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Articles written by judge philip dale segrest

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  • Race and Incarceration

    Judge Philip Dale Segrest|Jun 1, 2014

    In the past couple of articles we have discussed the alarming increase in the rate of incarceration. We have pointed to the fact that an increase in the rate of incarceration signifies that criminal law is not working very well. Ironically, the criminal justice system seems to take pride in the number of cases processed, and the number of convictions. But law works well when people obey the law. Now we turn to an alarming demographic fact about incarceration in these United States. The rate of...

  • The Problem With Penitentiaries

    Judge Philip Dale Segrest|May 1, 2014

    In past articles we have discussed the breakdown of the family and the impact of family breakdown on moral formation. We suggested that inadequate moral formation is the root cause of crime. We suggested the possibility that the breakdown of the family and damage to its role in moral formation has contributed to the escalating rate of incarceration. We have also discussed the important role that the peer group plays in moral formation and the fact that usually the “peer group” is found in church...

  • Crime: Human Economics

    Judge Philip Dale Segrest|Apr 1, 2014

    In the two preceding articles we pointed out that the principle cause of crime is inadequate moral formation, and that spending money on law enforcement and penitentiaries does not solve the basic problem. In this column we will explore social dynamics that underscore these two points. Let’s start by saying that crime in general is not the product of brilliant minds. A great contest between extremely intelligent criminals and equally intelligent law enforcement officers makes good movies, but w...

  • Accounting for Crime

    Judge Philip Dale Segrest|Mar 1, 2014

    This article is the second in a series dealing with counterintuitive thoughts about how we deal with crime. I previously pointed out that the solution to the problem of crime will not result from stronger law enforcement, but from stronger moral formation. Correct moral formation occurs as a result of interaction with the family, the peer group, churches, schools and the entire community. Peer groups play a particularly important role. And now there is TV and social media. A comedian may have...

  • Counterintuitive Thoughts on Criminal Justice

    Judge Philip Dale Segrest|Feb 1, 2014

    The tremendous increase in the rate of incarceration that has occurred over the past forty years or so strongly indicates more crimes are happening. Our next few columns we will explore some of the implications. In an earlier column we pointed out that there is no “cause” for crime. There is a cause for proper behavior. The cause for proper behavior is adequate moral formation. We also pointed out that the traditional family was the beginning point of moral formation and that the breakdown of...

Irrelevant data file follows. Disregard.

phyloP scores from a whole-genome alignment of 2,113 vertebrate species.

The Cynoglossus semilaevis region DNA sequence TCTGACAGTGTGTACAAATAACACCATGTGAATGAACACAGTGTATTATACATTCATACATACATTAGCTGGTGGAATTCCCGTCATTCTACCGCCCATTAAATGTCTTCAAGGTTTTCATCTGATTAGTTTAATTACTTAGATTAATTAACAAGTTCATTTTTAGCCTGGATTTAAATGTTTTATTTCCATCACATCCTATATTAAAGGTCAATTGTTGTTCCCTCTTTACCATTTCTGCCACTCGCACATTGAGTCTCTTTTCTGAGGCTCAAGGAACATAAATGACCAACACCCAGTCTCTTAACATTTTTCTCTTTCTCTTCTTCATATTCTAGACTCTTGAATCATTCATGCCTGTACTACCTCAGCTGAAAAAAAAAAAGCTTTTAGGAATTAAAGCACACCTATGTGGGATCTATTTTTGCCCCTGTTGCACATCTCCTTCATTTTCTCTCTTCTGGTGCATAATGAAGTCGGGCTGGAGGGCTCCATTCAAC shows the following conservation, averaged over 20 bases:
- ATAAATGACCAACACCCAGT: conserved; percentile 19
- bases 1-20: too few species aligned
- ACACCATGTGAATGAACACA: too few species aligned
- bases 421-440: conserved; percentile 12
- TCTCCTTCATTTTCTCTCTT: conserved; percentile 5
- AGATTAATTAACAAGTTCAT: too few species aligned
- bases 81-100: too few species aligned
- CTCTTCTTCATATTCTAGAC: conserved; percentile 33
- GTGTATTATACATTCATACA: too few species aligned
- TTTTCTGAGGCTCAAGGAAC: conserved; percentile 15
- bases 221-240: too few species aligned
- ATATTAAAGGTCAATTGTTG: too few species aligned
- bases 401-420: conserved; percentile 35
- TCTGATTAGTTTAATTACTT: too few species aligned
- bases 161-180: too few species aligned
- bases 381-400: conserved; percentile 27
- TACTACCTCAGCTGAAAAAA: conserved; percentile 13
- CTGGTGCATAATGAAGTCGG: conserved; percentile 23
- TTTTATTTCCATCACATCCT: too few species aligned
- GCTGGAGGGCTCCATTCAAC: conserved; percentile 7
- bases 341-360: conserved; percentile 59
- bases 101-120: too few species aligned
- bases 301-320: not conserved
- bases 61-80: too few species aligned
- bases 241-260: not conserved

• Bench-Bar-& Beyond

    Judge Philip Dale Segrest|Jan 1, 2014

    Family is the basic economic unit of our culture. Earlier columns have examined the breakdown of family and problems related to assignment of family disputes to an adversarial judicial system. Problems related to child and spousal support epitomize the unanticipated difficulties of the transition to no-fault divorce administered by an adversarial judicial system. The traditional family was the ultimate consumer. Food, clothing, housing, transportation, and all of the basic requirements for life...

  • 1.03 Marriage Meltdown and Moral Formation

    Judge Philip Dale Segrest|Dec 1, 2013

    Twentieth century psychology correctly identified the sources of moral formation. Sigmund Freud, Erik Erikson, Jean Piaget, Lawrence Kohlberg and others showed that moral formation occurs in stages of development. Internalization of the commands and images of the parents plays a strong and vital role in moral formation. Traditional family was the first template for moral formation. Earlier in history, “conscience” was believed to be an inherent part of human nature—something humans are born...

  • Bench-Bar-& Beyond

    Judge Philip Dale Segrest|Nov 1, 2013

    Last month, I described the meltdown of family that resulted from our nation’s movement from an agrarian, small town economy to a technological economy. Men and women have more contact with members of the opposite sex who are not their spouses than with their spouses. The Nineteen Sixties marked the pivotal change. The judicial system and the legal profession were not designed to solve the problems of the disintegration of marriage and family. Nursery Rhymes teach us a lot. Humpty Dumpty sat o...

  • Bench-Bar-& Beyond

    Judge Philip Dale Segrest|Oct 1, 2013

    Family is the primal unit of society. Men and women have always met and produced off-spring. Successful marriages conserved the energy necessary for human advancement. Maslow identified sex as a basic need. It is packed with motive force. Freud called the driving force that pushes humans into action libidinal energy. Although libidinal energy is associated with sex, it can be redirected for other creative effort. When marriage works, sex needs of both partners are met, without spending energy...